There have been multiple times this summer where I have fallen asleep while reading personal ads I know I’d never respond to. Tonight I transitioned right into a dream where I was walking around an unlit room where sad, lonely, horned-up people where sitting around waiting. I woke up without really realizing I had fallen asleep. I need to start falling asleep to cuteoverload.com or maybe to the literature found on the backs of cookie and cereal boxes; even if the dreams were still depressing. I’d wake up to a box of cookies.
There is always a sense of disappointment when you remember your dreams, but remember them for being so completely literal to your waking life. I’ll be worrying about an exam all week and then the nights before the exam I’ll dream I’m taking the test, finish, and then freak out over the impending grade. When I wake up I roll my eyes and say, “come onnnn” to my lazy sub-conscious. “I’ve been worrying about this all day, do I really not even get a break when I’m passed out?!” This is the same brain that could create years of extravagant superhero battles and adventures with a few Mattel figures and the slightly disfigured tree in my front yard; now it can’t even piece together a good unconscious episode. No cooking frogs, no bizarre person from my past, no wild celebrity romance, not even a cliché alien abduction. The only positive thing about having a predictable dream-life is the sense of relief that I’m not in therapy. If I was in therapy I’d be too embarrassed to have them ask me about my dreams, which in my naïve view of therapy is a standard question. Regardless of how accurate this portrayal is I’d like to keep myself blissfully unaware for in my mind this all occurs in an office disgustingly tasteful, where you are brought to tears just at the sight of the Eames chair. Hopefully most of my emotional breakthroughs in life will not be furniture induced but I’m not saying I’d be too disappointed or surprised if they were. Sitting in whatever chair provided I’d be worried that my mental musings would be so transparent the psychiatrist would later ask her colleagues if they sent me in as some sort of practical joke. Simply remembering my dreams is analyzing them. I’ve literally had dreams in which I’m going about my daily routine: eating breakfast, watching tv, running errands. Nothing out of the ordinary, and possibly what I was planning on doing that Sunday afternoon.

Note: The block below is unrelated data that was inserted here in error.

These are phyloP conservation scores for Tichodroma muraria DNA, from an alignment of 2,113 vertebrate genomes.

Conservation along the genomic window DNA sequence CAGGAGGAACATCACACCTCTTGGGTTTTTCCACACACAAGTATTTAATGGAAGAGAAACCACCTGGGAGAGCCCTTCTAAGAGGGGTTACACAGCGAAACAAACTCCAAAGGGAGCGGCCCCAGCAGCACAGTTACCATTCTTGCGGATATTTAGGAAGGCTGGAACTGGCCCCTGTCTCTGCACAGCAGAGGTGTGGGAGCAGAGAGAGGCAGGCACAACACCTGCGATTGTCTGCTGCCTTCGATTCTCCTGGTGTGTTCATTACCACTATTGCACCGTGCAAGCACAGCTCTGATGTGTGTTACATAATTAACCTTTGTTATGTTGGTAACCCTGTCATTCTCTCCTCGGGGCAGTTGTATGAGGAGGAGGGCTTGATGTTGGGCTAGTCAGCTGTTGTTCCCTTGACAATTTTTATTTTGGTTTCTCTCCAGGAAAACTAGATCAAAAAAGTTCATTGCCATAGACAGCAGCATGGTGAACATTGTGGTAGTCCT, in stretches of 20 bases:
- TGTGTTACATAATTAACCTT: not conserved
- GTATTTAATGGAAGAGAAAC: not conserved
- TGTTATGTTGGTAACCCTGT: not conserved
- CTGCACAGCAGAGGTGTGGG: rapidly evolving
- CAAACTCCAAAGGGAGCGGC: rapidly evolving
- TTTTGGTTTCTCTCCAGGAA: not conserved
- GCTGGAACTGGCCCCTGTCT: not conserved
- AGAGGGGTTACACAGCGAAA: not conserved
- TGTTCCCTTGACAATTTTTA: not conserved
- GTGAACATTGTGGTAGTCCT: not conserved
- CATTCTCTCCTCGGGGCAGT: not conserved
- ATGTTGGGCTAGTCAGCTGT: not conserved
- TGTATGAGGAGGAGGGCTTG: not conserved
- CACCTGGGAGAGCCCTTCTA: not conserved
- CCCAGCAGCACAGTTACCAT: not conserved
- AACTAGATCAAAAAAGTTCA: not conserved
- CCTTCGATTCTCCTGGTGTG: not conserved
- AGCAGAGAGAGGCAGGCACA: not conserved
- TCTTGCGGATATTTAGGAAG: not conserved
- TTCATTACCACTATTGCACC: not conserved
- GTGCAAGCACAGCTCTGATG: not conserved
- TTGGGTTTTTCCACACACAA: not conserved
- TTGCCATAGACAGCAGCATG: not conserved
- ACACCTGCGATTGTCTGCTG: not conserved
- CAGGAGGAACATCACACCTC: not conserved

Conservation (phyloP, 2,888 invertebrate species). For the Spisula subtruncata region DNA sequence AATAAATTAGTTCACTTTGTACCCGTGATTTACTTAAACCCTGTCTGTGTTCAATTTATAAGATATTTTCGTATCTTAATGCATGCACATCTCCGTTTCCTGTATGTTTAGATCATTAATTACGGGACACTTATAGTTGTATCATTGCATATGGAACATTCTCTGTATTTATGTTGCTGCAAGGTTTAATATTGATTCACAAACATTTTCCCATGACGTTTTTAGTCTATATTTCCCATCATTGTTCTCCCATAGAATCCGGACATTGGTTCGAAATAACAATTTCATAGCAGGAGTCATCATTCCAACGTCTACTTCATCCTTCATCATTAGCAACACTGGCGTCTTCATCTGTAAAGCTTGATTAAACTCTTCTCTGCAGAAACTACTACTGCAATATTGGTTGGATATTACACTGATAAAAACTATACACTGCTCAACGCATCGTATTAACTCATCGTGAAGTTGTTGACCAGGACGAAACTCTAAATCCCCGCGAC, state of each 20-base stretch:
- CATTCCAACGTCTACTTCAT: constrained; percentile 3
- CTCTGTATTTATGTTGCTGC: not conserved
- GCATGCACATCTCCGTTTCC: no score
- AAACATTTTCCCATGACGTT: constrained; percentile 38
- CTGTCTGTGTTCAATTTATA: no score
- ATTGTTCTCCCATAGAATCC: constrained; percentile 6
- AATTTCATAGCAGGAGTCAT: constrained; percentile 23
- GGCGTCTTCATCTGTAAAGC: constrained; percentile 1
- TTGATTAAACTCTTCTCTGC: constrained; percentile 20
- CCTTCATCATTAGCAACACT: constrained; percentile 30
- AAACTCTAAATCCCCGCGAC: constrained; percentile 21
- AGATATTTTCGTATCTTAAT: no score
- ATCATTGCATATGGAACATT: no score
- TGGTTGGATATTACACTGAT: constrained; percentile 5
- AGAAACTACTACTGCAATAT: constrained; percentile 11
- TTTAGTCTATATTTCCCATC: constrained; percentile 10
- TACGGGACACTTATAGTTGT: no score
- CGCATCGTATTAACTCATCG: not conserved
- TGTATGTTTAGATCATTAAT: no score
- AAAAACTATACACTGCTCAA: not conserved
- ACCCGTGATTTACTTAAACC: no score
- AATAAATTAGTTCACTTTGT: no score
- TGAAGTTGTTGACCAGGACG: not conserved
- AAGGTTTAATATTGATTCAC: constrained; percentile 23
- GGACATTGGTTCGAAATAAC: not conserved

The worst part is I know I can do better; I’ve had dreams where I was sampling the different quality of paper…orally, for God’s sake! For a while I even kept a dream journal and when I’d recount some of the dreams to pseudo interested friends they’d actually have a genuinely shocked reaction. So as 4:30 a.m. slips away from me I question if my subconscious has finally given up on me. It’s worn out the auto-pilot feature on my brain and thus without even banal things to dream about I slip back into insomnia. I can only hope that when I finally do go to sleep I wake up next to a box of cookies.